What a great title for an exhibition intended to unsettle the Australian Museum’s visitors concerning the ‘settlement’ of Australia by its Anglo-Irish colonialists in 1788. And how unsettled would ‘The Australian‘s gentleman art critic, Christopher Allen be, I wonder, when, in his recent commentary on the online curatorial blurbs for a Sydney exhibition, he can opine: “These are the people who would much rather describe the arrival of European settlers as an invasion than do anything about providing work, education and an opportunity for Aboriginal Australians”.

Does it not cross his mind that providing Aboriginal Australians with recognition as the original inhabitants of land unceded in any meaningful way to its European invaders might do as much for them as a dose of capitalist work or European schooling?

And could Allen be one of the three in four Australians who, a 2019 survey referenced in the exhibition, discovered “they hold a negative implicit or unconscious bias against First Nations people”? For the importance of media reportage and commentary in confirming this bias justifies an ugly wall in ‘Unsettled‘ featuring local newspaper headlines of such delicacy as “A Cute Nigger” and “Hunting Down the Blacks” – coming up to date with coverage of the Adam Goodes imbroglio.

As you can see, ‘Unsettled‘ is nothing if not political. As guest editor of the AM’s magazine ‘Explore‘, Stan Grant puts it, “I defy you to look into this unsettled and then turn away from justice; from what is right”.

Oddly, what co-curator Dr Mariko Smith (working with Laura McBride) touts as “The Australian Museum’s most significant show in its almost 200 year history”, started out as an oblique way to recognise the Captain Cook 250th anniversary. And it took an 805 person Community Consultation of First Nations people from 175 different Nations or clans to take its final shape. But it’s only in its prominent position in the newly refurbished museum because Tutankhamen couldn’t get here. Serendipity perhaps.

It has certainly opened some eyes of my acquaintance to the negatives involved in the European arrival Downunder, in the resistance put up by the natives, in the massacres that followed colonial expansion, in the dubious relief provided by missionaries and the authorities on Native Reserves and the pain of associated Stolen Generations, and of the Healing possible once all these matters are taken onboard. A mini-Makarrata – in the Uluru Statement sense – you might say.

Several artistic commissions help to tell the stories. Anyamathanha man Jason Coulthard offers affirmative branding through heroically positive images of yurata and yura, Man and Woman. Amanda Jane Reynolds evocatively films the signal fires that warned everyone up the east coast to Possession Island (where it’s possible that Cook faked his landing) that trouble was coming. Yam Island man Glen Mackie has sailed a small fleet of pearling luggers into Sydney to remind us that his American ancestor, Ned Mosby, arrived “right way” and defended rather than obliterated local culture. Kuku Yalanji woman Genevieve Stewart has converted her ink drawing of a woman in the act of weaving herself into a witty animation. And Brendan Beirne has photographed the deceptive peacefulness of a number of massacre sites using an infrared camera to probe beneath the quiet surface.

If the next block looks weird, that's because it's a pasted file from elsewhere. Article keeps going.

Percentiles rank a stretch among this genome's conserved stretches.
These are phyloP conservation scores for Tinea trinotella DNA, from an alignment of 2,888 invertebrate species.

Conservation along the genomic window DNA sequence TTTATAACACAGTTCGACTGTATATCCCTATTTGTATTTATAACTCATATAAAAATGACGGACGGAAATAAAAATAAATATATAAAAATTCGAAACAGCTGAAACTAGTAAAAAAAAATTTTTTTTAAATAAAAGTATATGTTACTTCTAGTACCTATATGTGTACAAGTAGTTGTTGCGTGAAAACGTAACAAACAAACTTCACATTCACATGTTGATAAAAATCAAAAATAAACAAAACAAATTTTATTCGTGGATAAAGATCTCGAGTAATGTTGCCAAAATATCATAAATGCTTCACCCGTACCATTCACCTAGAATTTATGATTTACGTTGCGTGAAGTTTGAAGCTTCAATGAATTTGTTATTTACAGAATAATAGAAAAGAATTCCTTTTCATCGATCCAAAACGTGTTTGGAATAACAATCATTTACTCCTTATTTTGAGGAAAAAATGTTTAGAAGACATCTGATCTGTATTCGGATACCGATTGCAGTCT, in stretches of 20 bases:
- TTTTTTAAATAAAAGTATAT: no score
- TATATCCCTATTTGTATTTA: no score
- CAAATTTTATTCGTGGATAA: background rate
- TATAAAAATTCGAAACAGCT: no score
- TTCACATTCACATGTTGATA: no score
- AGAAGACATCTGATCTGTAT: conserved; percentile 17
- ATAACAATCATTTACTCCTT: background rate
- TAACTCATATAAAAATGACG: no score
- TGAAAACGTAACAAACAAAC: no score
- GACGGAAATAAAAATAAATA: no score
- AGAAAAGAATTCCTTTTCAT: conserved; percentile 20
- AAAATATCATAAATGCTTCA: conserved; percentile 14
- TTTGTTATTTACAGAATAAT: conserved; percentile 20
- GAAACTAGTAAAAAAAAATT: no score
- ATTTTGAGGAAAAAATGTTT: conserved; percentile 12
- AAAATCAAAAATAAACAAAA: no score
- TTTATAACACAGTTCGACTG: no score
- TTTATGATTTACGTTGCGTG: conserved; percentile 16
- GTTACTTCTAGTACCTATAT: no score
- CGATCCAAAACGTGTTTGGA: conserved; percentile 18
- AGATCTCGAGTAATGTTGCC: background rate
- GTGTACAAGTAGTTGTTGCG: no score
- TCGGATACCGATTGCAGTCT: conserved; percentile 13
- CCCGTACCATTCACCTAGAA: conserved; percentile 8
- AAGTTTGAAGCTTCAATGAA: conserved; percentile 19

Strangely, I was much taken by the more literary contributions to the story. A quiet library sensibility is created at one point to document the discussions that went on in Britain between Cook’s ‘discovery’ and Phillip’s arrival, involving the shockingly unknown proponent, James Matra, the man who claimed there’d be no opposition from ‘the natives’, Joseph Banks, and the UK Parliament. And a similarly comprehensive collection of documents chronicles Macquarie’s Appin Massacre powerfully.

While the two First Nations curators have undoubtedly achieved much in terms of overturning the Museum’s history as part of the colonial agenda’s tendency in Indigenous representation to promote what they call “scientific racism”, there are confusing cases of naming that a body with the Australian Museum’s authority needs to get right. Possession Island is in the news sufficiently often to be given its native name – or names. The AM calls it Tuined. Up the road in Newcastle, the major TSI show there calls it Bedhan Lag in the exhibition, but Punsand on a map in its catalogue. Too much!

So I approached Brian Robinson, Newcastle’s TSI curator and his explanation: “There are several names for the island, it depends on who you’re talking to. Bedanug or  Bedhan Lag is what the island is referred to by the Kaurareg (Aboriginal) people, but the island is also called Thunadha and Tuidin by the Yadhaykenu, Ankamuth people of Cape York. Punsand could be Gudang language”.

So where does the AM’s Tuined come from???

And film-maker Amanda Jane Reynolds is credited as a Guringai woman. Infuriatingly, I have been assured by numerous sources that Guringai (Kuring’gai) was a name imported by John Fraser, a white bloke in the 1890s from the Gringai/Gooringai people who lived north of Newcastle. I do wish there could be certainty in a matter which I know causes great hurt amongst those involved.

There’s far less hurt in the moving sight of the circa 20,000 year old footprints of an indubitably First Nations child amazingly preserved in the mud at Lake Mungo. It should make all Australians proud – especially the Barkandji who have proof that it always was, always will be their land. So that’s settled, at least – in a land that’s been ‘Unsettled‘ for 233 years.

BTW, most people walk right over casts of those very footprints as they walk up the ramp to the Australian Museum!